Aug 27, 2017 by

stop ID theftMs. Money Counselor and I recently enjoyed a short holiday in the beautiful city of Victoria on Vancouver Island’s southern tip. When we plan to be out of town for just a couple of postal mail delivery days, as we were in this case, I simply lock the mailbox near our front door instead of asking a neighbor to retrieve our mail. Like you, we get little postal mail—especially excluding the unwanted advertising—so the box has plenty of capacity for a few days’ worth.

Was Our Mail Stolen?

When we returned, on the ground near our mailbox I found an envelope from Service Canada. The envelope was torn open and the contents were missing. (Service Canada handles employment insurance, the Canada Pension Plan [the rough equivalent of the U.S.’s Social Security], and the Old Age Security program, among other things.)

The mailbox was still locked. However, I was concerned because 1) it seemed very unlikely to me that the Service Canada envelope was just a loose piece of trash that happened to blow near our front door, and 2) I’d noted in the past that sometimes our mail carrier does not push mail completely down through the mailbox’s slot and fully into the box when it’s locked.

We have no current business with Service Canada. I phoned the organization to ask if it had recently sent postal mail either to me or Ms. Money Counselor. Very oddly (I thought), the Service Canada representative told me that she had no way of determining that.

Given all of the above, I decided the prudent thing to do was to assume that a Service Canada letter to one of us had been stolen, and that the addressee’s Social Insurance Number may have been on the letter. That of course could have ugly identity theft consequences.

I Work to Head Off Identify Theft

I took these steps immediately:

  • I phoned the local RCMP and made a report. This generated a RCMP file number, which could prove important to have down the road if identity theft indeed happens.
  • I initiated establishment of online Service Canada accounts for both myself and Ms. Money Counselor. Once this is done (I’m waiting for receipt of a postal mailed access code), I’m hoping I’ll have visibility on any activity Service Canada has initiated with either one of us. And opening the account precludes a crook from doing so in either of our names.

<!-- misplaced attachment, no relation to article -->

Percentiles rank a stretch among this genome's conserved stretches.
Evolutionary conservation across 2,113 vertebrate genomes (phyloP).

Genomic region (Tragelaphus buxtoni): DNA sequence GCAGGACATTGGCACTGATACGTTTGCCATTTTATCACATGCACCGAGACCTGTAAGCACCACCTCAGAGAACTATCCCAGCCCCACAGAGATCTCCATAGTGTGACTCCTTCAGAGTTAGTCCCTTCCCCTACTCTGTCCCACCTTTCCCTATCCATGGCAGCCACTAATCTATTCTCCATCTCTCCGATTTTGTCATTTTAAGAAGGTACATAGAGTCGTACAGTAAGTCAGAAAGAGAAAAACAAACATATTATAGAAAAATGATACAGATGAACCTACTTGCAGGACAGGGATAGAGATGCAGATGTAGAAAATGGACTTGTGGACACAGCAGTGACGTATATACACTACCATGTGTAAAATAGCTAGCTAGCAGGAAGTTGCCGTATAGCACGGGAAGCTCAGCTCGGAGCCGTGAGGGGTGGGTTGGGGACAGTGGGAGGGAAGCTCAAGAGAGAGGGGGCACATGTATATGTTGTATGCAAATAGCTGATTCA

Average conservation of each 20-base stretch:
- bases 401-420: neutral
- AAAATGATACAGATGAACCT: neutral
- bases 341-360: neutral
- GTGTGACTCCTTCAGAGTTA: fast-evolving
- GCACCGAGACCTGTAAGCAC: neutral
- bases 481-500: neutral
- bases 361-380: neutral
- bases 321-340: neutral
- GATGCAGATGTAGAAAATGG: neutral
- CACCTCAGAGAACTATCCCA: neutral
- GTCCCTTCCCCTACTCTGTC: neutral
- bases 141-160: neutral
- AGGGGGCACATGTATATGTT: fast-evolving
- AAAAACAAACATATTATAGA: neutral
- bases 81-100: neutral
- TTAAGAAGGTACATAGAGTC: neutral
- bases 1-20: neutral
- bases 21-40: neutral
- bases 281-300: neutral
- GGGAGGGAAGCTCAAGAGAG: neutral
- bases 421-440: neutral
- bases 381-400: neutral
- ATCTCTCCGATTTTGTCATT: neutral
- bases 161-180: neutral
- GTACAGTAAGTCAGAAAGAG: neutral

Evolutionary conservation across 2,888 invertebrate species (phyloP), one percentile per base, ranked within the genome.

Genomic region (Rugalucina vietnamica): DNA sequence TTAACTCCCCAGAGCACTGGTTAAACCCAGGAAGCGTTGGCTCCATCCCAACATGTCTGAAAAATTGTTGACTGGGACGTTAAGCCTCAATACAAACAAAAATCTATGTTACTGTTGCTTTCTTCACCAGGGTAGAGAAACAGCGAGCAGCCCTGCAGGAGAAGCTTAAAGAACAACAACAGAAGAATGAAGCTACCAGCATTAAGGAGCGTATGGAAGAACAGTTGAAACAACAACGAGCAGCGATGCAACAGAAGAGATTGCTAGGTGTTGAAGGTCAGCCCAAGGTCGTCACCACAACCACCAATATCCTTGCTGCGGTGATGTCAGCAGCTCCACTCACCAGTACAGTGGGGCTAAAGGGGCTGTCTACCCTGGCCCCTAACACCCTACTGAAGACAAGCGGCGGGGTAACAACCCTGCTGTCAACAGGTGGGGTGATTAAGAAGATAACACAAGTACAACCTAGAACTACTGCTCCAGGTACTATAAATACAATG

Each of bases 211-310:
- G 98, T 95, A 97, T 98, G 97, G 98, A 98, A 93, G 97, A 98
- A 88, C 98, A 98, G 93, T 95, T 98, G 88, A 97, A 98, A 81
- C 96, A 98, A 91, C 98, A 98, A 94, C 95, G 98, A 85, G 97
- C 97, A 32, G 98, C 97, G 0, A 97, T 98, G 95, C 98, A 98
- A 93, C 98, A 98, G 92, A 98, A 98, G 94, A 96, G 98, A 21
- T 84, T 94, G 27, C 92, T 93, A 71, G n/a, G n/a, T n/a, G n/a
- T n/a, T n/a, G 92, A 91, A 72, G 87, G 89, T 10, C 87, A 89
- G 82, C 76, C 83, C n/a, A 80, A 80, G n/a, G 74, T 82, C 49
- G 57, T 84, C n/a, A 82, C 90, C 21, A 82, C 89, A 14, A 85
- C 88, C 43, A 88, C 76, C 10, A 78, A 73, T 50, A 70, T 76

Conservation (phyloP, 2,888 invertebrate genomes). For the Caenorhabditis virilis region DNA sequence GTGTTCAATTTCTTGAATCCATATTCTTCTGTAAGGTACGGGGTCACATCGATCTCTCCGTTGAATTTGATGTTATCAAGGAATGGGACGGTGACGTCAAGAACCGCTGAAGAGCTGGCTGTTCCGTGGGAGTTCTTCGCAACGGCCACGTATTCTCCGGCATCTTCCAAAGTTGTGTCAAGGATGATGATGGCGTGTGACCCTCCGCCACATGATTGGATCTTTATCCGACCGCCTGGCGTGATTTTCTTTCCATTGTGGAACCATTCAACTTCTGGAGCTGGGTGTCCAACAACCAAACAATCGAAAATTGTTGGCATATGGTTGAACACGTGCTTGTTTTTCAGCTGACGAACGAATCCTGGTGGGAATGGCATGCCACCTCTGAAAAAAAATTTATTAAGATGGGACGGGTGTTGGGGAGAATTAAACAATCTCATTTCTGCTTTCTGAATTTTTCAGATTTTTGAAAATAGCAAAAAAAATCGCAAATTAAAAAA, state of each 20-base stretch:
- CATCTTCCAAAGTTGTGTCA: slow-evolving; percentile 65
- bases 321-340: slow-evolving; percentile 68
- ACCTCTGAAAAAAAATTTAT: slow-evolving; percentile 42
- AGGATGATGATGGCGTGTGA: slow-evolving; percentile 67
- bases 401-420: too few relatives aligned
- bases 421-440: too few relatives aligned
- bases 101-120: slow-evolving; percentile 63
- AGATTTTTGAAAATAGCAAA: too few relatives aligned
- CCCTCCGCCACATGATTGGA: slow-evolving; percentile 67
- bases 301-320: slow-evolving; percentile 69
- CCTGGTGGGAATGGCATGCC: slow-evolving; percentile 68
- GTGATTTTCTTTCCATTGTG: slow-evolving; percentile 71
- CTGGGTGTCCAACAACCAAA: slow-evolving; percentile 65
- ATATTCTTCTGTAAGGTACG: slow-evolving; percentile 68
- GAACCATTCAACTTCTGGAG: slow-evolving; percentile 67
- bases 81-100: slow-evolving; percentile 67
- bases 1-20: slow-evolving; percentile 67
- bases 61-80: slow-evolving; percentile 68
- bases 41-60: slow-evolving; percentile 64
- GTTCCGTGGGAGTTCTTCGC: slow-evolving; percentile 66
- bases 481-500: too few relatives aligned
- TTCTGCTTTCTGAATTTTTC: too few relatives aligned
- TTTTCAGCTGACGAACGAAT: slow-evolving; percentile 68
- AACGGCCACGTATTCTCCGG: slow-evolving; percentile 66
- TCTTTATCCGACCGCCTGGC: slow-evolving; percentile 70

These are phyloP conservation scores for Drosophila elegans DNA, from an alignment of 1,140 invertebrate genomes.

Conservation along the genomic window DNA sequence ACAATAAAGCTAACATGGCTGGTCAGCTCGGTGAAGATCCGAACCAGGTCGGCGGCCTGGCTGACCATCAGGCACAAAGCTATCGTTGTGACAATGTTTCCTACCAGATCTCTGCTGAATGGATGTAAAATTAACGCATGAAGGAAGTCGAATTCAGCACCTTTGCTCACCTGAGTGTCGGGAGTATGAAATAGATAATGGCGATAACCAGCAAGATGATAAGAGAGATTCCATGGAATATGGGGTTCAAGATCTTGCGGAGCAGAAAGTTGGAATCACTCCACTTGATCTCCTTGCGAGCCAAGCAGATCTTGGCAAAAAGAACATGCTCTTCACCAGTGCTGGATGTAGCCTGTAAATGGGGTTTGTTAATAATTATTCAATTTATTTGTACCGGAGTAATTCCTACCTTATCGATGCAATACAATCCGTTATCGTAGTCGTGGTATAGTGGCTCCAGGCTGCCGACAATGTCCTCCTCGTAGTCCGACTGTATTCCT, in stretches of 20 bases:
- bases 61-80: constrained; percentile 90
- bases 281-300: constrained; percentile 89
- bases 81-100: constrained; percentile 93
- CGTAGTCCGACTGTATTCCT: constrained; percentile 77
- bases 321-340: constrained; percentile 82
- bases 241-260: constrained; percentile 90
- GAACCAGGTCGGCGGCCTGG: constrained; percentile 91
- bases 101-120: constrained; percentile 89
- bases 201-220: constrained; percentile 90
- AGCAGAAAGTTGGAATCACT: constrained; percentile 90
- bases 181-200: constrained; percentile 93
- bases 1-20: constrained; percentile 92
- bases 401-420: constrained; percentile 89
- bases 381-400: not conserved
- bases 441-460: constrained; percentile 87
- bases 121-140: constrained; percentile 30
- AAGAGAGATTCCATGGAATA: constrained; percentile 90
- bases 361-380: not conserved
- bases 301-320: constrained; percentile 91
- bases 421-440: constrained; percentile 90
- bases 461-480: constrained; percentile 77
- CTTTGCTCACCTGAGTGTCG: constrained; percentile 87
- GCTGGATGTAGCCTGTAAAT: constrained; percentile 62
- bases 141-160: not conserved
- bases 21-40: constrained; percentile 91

• I phoned Canada Post to ask if our postal mail had been redirected (a step identity thieves sometimes take to leverage their theft), and I explained the circumstances. Thankfully our mail had not been redirected, and Canada Post recorded an alert in its system.
  • I sent paperwork to both of Canada’s two major credit reporting bureaus: Equifax and TransUnion. I asked that a fraud prevention alert be added to each of our credit files, and that our Social Insurance Numbers be protected in the provider’s database. Supposedly this means that if, for example, someone were to try to take out a loan or open a credit card account in my name, the creditor will contact me first to confirm that I’m in fact the applicant. (I would have initiated a “credit freeze,” but apparently that tool is not available in Canada.)
  • After the fraud prevention alerts were set up with both credit bureaus, I requested credit reports for each of us from each bureau.
  • I reviewed and tightened in some cases the alerts I have set up on all of our financial accounts, both through the financial institution and through Google Alerts. These alerts will, for example, send me a text when my credit card is charged or someone makes a change to my account information (such as telephone number or email address).

Besides boosting a bit my usual vigilance over our financial accounts, I can’t think of anything else I should do. Any ideas?

Why I’m Disappointed with TransUnion

With the exception of the experience I’m about to describe with TransUnion (and the mind boggling information that no one at Service Canada can tell me whether the organization recently sent me a piece of postal mail), the process went smoothly and fairly easily. It may all have been unnecessary, but not much work to head off the potentially huge inconvenience of being an identity theft victim.

My Not-So-Happy Experience with TransUnion

I went to the website to request a free credit report. First I clicked on the homepage link “Credit Report.”

TransUnion website

Next I clicked on “Get Your Credit Report Now!” the only option for proceeding.

TransUnion website

Then, logically, a screen comes up requesting personal information—the start of necessary information gathering to allow TransUnion to confirm my identity and provide the correct report. I completed the fields and was about to proceed, but wait….  At the last moment I spotted a small box on the screen’s right sidebar, circled in red below:

TransUnion website


C’mon TransUnion. Absolutely nothing about a costly “credit monitoring” product had been disclosed up to this point. This is a sneaky sales tactic, to say the least, deceptive and underhanded at worst. Because I wasn’t about to waste money on generally useless, so-called credit monitoring, I left the site. (I learned later that TransUnion would automatically include a credit report with its written confirmation of the fraud prevention alert. I could find no way on its website to order just a free credit report.)

I didn’t proceed past the final screen I mention above, but obviously details about a form of payment would be requested at some point in the process. This would certainly be a red flag that I was not obtaining a free credit report alone, but it must fool—or “persuade”—some to sign up for TransUnion’s credit monitoring, or the company wouldn’t sell this way.

All I can say is:

  1. TransUnion: CLEAN UP YOUR ACT!
  2. Caveat Emptor!

What’s your reaction to TransUnion’s credit monitoring sales tactic?

Related Posts

Share This

Leave a Reply

Your email address will not be published. Required fields are marked *